The retrogene in the short-legged dogs produces too much of the FGF4 growth protein, which the team believes may cause growth receptors to be switched on at the wrong time during fetal development. This may be behind the known calcification of growth plates that prevents these breeds' legs from growing, a condition known as disproportional dwarfism, or chondrodysplasia, that is distinctive to these breeds.

Humans can have a similar condition called hypochondroplasia, one of several conditions generally referred to as dwarfism. Researchers have linked two-thirds of the human cases to a different gene, but the cause of the remaining third is unknown.

"This study points to a new gene that should be investigated for its possible role in human hypochondroplasia," study author Elaine Ostrander, a senior investigator in NHGRIs Division of Intramural Research, said in the same news release. "Our findings may prove valuable to scientists studying other aspects of human growth and development. The work also underscores the value of canine studies for uncovering new biological mechanisms that are likely relevant to human disease."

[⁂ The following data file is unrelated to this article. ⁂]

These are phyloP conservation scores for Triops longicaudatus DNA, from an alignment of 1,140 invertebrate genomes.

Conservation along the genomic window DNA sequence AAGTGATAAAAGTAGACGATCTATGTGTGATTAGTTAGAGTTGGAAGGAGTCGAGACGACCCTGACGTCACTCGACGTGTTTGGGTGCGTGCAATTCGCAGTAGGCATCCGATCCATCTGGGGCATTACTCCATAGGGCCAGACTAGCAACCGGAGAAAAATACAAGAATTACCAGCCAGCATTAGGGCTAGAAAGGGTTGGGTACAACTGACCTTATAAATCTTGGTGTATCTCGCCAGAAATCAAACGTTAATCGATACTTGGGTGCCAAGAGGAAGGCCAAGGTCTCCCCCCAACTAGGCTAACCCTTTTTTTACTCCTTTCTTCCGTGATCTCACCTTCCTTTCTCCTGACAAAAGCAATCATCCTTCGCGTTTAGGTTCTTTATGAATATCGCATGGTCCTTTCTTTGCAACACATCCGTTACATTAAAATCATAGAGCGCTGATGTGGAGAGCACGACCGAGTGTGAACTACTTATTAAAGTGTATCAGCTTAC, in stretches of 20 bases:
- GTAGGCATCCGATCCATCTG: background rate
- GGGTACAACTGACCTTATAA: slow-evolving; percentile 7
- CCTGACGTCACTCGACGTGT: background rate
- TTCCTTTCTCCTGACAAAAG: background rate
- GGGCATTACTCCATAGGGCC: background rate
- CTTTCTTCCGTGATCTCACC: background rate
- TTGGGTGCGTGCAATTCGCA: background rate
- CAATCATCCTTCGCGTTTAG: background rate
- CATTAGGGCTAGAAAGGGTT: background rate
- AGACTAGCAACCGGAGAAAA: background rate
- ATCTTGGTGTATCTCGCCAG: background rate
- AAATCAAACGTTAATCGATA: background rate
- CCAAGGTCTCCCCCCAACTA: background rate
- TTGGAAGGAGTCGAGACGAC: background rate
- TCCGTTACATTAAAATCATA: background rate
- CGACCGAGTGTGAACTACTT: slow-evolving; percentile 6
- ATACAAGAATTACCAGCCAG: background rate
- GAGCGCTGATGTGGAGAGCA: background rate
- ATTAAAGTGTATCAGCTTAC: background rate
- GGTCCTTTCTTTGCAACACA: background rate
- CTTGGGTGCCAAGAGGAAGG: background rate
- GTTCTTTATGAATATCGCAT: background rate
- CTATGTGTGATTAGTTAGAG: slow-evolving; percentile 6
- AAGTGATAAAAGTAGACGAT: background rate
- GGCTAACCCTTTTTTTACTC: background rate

More information

The Human Growth Foundation has more about growth disorders in people.



-- Kevin McKeever



SOURCE: U.S. National Institutes of Health, news release, July 2009


'/>"/>
Copyright©2009 ScoutNews,LLC.
All rights reserved  

Related medicine news :

1. Stanford researchers find culprit in aging muscles that heal poorly
2. UCLA researchers identify markers that may predict diabetes in still-healthy people